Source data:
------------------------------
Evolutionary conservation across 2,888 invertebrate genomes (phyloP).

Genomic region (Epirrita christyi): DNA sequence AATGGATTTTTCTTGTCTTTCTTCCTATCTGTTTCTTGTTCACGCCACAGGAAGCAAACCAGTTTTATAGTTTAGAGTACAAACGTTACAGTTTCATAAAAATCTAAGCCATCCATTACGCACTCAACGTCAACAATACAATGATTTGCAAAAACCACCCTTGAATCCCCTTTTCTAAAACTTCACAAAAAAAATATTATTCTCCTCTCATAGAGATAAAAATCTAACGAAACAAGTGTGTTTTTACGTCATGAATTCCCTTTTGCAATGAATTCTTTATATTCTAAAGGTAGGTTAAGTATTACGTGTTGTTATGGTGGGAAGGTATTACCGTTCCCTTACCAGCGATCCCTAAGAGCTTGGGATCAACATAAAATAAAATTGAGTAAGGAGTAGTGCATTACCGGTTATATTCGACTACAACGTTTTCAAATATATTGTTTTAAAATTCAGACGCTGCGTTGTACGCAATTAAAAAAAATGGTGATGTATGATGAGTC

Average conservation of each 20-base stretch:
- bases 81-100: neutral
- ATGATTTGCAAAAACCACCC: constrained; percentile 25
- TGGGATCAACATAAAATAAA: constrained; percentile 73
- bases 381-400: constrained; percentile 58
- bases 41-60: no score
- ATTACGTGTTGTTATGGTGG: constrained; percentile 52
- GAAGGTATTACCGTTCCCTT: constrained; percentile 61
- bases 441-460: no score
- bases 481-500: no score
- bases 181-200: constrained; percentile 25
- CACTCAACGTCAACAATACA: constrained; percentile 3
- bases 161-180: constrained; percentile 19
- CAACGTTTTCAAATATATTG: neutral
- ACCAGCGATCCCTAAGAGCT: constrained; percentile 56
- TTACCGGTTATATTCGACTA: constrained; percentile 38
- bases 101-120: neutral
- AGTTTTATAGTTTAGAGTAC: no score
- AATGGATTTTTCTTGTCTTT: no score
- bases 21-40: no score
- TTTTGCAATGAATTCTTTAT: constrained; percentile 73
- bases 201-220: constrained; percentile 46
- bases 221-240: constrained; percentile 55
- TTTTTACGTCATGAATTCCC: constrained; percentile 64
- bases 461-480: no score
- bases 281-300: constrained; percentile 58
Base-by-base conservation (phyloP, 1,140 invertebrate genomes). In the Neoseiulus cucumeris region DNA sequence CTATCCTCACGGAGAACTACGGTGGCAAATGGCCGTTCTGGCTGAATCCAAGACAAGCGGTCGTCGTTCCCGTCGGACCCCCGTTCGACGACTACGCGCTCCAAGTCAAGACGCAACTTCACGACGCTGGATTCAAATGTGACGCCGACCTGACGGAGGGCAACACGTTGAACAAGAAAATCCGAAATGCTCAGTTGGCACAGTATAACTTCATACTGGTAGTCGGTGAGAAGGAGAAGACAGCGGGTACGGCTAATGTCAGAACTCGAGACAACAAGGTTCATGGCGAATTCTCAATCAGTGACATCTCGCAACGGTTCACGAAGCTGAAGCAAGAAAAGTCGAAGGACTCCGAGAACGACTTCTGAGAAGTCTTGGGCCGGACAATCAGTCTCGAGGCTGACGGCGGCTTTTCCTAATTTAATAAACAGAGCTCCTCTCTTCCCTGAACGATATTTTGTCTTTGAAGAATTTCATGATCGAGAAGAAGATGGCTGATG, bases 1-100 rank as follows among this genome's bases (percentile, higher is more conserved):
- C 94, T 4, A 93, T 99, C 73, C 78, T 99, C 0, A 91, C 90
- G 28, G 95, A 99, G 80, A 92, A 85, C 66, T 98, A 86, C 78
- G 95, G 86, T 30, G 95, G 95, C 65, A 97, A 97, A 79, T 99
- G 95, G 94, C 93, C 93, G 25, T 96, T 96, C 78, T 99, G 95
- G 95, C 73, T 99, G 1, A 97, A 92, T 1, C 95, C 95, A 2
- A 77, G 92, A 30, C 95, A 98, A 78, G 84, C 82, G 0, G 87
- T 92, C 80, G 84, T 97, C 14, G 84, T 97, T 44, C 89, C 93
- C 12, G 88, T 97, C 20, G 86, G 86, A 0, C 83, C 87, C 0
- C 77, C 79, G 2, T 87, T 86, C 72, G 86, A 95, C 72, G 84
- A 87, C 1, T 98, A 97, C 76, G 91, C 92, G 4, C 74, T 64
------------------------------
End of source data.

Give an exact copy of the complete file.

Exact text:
Evolutionary conservation across 2,888 invertebrate genomes (phyloP).

Genomic region (Epirrita christyi): DNA sequence AATGGATTTTTCTTGTCTTTCTTCCTATCTGTTTCTTGTTCACGCCACAGGAAGCAAACCAGTTTTATAGTTTAGAGTACAAACGTTACAGTTTCATAAAAATCTAAGCCATCCATTACGCACTCAACGTCAACAATACAATGATTTGCAAAAACCACCCTTGAATCCCCTTTTCTAAAACTTCACAAAAAAAATATTATTCTCCTCTCATAGAGATAAAAATCTAACGAAACAAGTGTGTTTTTACGTCATGAATTCCCTTTTGCAATGAATTCTTTATATTCTAAAGGTAGGTTAAGTATTACGTGTTGTTATGGTGGGAAGGTATTACCGTTCCCTTACCAGCGATCCCTAAGAGCTTGGGATCAACATAAAATAAAATTGAGTAAGGAGTAGTGCATTACCGGTTATATTCGACTACAACGTTTTCAAATATATTGTTTTAAAATTCAGACGCTGCGTTGTACGCAATTAAAAAAAATGGTGATGTATGATGAGTC

Average conservation of each 20-base stretch:
- bases 81-100: neutral
- ATGATTTGCAAAAACCACCC: constrained; percentile 25
- TGGGATCAACATAAAATAAA: constrained; percentile 73
- bases 381-400: constrained; percentile 58
- bases 41-60: no score
- ATTACGTGTTGTTATGGTGG: constrained; percentile 52
- GAAGGTATTACCGTTCCCTT: constrained; percentile 61
- bases 441-460: no score
- bases 481-500: no score
- bases 181-200: constrained; percentile 25
- CACTCAACGTCAACAATACA: constrained; percentile 3
- bases 161-180: constrained; percentile 19
- CAACGTTTTCAAATATATTG: neutral
- ACCAGCGATCCCTAAGAGCT: constrained; percentile 56
- TTACCGGTTATATTCGACTA: constrained; percentile 38
- bases 101-120: neutral
- AGTTTTATAGTTTAGAGTAC: no score
- AATGGATTTTTCTTGTCTTT: no score
- bases 21-40: no score
- TTTTGCAATGAATTCTTTAT: constrained; percentile 73
- bases 201-220: constrained; percentile 46
- bases 221-240: constrained; percentile 55
- TTTTTACGTCATGAATTCCC: constrained; percentile 64
- bases 461-480: no score
- bases 281-300: constrained; percentile 58
Base-by-base conservation (phyloP, 1,140 invertebrate genomes). In the Neoseiulus cucumeris region DNA sequence CTATCCTCACGGAGAACTACGGTGGCAAATGGCCGTTCTGGCTGAATCCAAGACAAGCGGTCGTCGTTCCCGTCGGACCCCCGTTCGACGACTACGCGCTCCAAGTCAAGACGCAACTTCACGACGCTGGATTCAAATGTGACGCCGACCTGACGGAGGGCAACACGTTGAACAAGAAAATCCGAAATGCTCAGTTGGCACAGTATAACTTCATACTGGTAGTCGGTGAGAAGGAGAAGACAGCGGGTACGGCTAATGTCAGAACTCGAGACAACAAGGTTCATGGCGAATTCTCAATCAGTGACATCTCGCAACGGTTCACGAAGCTGAAGCAAGAAAAGTCGAAGGACTCCGAGAACGACTTCTGAGAAGTCTTGGGCCGGACAATCAGTCTCGAGGCTGACGGCGGCTTTTCCTAATTTAATAAACAGAGCTCCTCTCTTCCCTGAACGATATTTTGTCTTTGAAGAATTTCATGATCGAGAAGAAGATGGCTGATG, bases 1-100 rank as follows among this genome's bases (percentile, higher is more conserved):
- C 94, T 4, A 93, T 99, C 73, C 78, T 99, C 0, A 91, C 90
- G 28, G 95, A 99, G 80, A 92, A 85, C 66, T 98, A 86, C 78
- G 95, G 86, T 30, G 95, G 95, C 65, A 97, A 97, A 79, T 99
- G 95, G 94, C 93, C 93, G 25, T 96, T 96, C 78, T 99, G 95
- G 95, C 73, T 99, G 1, A 97, A 92, T 1, C 95, C 95, A 2
- A 77, G 92, A 30, C 95, A 98, A 78, G 84, C 82, G 0, G 87
- T 92, C 80, G 84, T 97, C 14, G 84, T 97, T 44, C 89, C 93
- C 12, G 88, T 97, C 20, G 86, G 86, A 0, C 83, C 87, C 0
- C 77, C 79, G 2, T 87, T 86, C 72, G 86, A 95, C 72, G 84
- A 87, C 1, T 98, A 97, C 76, G 91, C 92, G 4, C 74, T 64